lol very true. The version of hash I wont eat is similar to chitlins (My dad told me what it was once, but Ive since forgotten what exactly it was made of)

Id rather eat turnip greens like collards. Not much of a vinegar person, and if I get the choice between a fresh biscuit and a bagel, the biscuit wins everytime.
I like both turnip greens and collards and they have 2 different distinctive tastes--collards are more like 'cabbage' to me. What I really love are turnips and rutabagas--they have a little 'kick' that intrigues me.

New Year's day is the day of Southern food in my family. The chitlins--which I pass to the next person--cornbread, turnip greens and/or collards, turnips and rutabagas, sweet potatoes, chow chow--cabbage and onion relish-- a must for the greens, pork of some kind--and the black eyed peas--it is a tradition to put a penny and a dime in the bowl. I never get either--eat a lot of black eyed peas for change and lots of turnip greens/collards for folding money--so goes the saying.

For dessert ambrosia. Oranges and pineapple and coconut. I love it, love it, love it. I usually make the cookies--snowballs. A butter cookie with pecans or walnuts and rolled in confectioner's sugar. Others bring pies--chocolate, berry and pecan. Very full and content after such a meal. :-)
 
Old 08-14-2008, 07:41 PM
 
8,863 posts, read 8,542,238 times
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Quote:
Originally Posted by Flamingo13 View Post
I never heard of Scrapple (or chitlins) until I moved to Va. ( from Pa.) - I thought that was Southern?

Just a generalization...seems like the Southern thing to do is fry everything - I like bbq w/sauce, on a salad I like vinegar (or vinegar based).
I always wonder about that generalization--there had to be frying going on in other regions. Now, it is no secret, if you watch Paula Dean's cooking show that a lot of butter is used in Southern food--traditional southern food. Still, I have heard that a lot of butter is used in France and they keep their cholesterol under control--theories have included the French are more active--walk a lot and I forget what else was said.

My particular family became more health conscious and we fry less often--everyone watching the cholesterol. We ate a lot of homemade ice cream and pound cakes and quantities of hushpuppies and fried catfish--I can vouch for that. And a lot of fresh vegetables--everyone grew some vegetables.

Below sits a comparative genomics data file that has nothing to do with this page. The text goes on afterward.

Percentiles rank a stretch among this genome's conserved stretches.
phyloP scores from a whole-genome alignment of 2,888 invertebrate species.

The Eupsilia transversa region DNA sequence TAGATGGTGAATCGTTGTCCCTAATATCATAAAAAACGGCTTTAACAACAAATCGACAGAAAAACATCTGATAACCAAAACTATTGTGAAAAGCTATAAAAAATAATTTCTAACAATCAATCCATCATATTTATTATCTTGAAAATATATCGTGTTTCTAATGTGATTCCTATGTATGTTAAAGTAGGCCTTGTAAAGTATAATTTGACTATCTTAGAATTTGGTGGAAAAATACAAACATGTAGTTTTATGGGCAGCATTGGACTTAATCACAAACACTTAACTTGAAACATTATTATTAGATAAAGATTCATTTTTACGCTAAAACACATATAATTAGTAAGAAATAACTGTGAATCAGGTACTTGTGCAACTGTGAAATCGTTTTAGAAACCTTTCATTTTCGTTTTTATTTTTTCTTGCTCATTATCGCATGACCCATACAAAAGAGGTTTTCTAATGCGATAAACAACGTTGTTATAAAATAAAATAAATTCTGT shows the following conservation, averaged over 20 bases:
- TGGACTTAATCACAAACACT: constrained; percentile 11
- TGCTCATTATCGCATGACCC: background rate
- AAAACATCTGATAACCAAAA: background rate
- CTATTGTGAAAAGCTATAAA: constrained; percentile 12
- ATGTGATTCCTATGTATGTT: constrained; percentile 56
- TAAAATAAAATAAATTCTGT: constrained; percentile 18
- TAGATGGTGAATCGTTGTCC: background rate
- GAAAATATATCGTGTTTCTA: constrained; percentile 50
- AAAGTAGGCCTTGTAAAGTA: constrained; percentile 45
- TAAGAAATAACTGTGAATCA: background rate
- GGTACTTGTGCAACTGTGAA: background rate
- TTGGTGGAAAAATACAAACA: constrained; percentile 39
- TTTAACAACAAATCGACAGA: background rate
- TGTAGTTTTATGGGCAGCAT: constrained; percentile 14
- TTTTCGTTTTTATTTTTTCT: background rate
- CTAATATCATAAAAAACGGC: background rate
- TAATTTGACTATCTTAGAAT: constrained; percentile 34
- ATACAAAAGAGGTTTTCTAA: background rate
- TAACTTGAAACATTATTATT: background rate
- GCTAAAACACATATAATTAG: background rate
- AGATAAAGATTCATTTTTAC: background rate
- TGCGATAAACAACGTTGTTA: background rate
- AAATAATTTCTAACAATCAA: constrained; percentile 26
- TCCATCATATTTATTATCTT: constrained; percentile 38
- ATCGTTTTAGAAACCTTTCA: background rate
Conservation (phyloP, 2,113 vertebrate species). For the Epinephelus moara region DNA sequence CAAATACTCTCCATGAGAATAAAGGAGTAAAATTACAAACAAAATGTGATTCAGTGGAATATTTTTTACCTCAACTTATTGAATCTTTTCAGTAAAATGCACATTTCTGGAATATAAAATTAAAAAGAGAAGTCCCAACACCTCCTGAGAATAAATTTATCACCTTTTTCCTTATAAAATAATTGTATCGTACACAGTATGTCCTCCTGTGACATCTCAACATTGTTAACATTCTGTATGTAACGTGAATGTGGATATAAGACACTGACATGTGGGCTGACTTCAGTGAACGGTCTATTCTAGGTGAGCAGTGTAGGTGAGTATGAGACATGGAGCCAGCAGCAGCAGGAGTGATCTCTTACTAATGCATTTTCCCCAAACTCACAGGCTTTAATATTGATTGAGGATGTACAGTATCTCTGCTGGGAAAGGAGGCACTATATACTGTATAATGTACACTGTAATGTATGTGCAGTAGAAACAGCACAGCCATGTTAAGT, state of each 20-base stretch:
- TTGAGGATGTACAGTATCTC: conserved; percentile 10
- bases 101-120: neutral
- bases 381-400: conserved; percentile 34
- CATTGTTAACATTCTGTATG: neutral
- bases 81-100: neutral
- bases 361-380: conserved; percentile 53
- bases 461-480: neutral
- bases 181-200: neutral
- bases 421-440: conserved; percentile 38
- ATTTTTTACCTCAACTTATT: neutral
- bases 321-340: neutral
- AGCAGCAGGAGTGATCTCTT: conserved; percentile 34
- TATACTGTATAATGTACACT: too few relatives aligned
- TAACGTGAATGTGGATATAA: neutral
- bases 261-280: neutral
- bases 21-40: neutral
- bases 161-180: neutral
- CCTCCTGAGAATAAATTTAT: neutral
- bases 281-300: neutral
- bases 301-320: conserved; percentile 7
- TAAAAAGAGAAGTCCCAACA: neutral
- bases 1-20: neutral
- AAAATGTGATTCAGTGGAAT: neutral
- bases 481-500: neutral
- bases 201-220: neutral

For a Southern food--nothing can compare to fresh creamed corn with fresh tomatoes. Simply The Best.
 
Old 08-14-2008, 08:03 PM
 
Location: Northern VA
3,796 posts, read 5,335,560 times
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Southern by far!!!

There is no food like good ol' southern/soul food (basically the same thing).
 
Old 08-14-2008, 08:19 PM
 
Location: Arkieville
109 posts, read 194,187 times
Reputation: 106
Southern food > Yankee food

Fact of life.
 
Old 08-14-2008, 08:33 PM
 
Location: Where Trolls get BBQ'd
131,636 posts, read 42,778,166 times
Reputation: 114039
Got to vote southern. What would the world come to without fried chicken and collard greens? And did ya mention cracklin cornbread? Yea I know I said the "FRIED" word but my grandmother fried until 93??? Now I confess I cleaned up the fried word and use sautéed a lot cause it is done in low heat olive oil.
 
Old 08-14-2008, 08:52 PM
 
8,863 posts, read 8,542,238 times
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Quote:
Originally Posted by Nomadicus View Post
Got to vote southern. What would the world come to without fried chicken and collard greens? And did ya mention cracklin cornbread? Yea I know I said the "FRIED" word but my grandmother fried until 93??? Now I confess I cleaned up the fried word and use sautéed a lot cause it is done in low heat olive oil.
The Pot Liquor is great--the juice from cooking the turnip or collard greens.

Who has actually seen a collard? Raising my hand because my uncle grows them. They are huge--you pull the leaves off and soak them in buckets--in case there is sand or grit on them. Then we usually cook them in a pressure cooker. A derivation from the traditional method perhaps? My family loves to cook things in the pressure cooker. My Mother got hers in the 50's still going strong.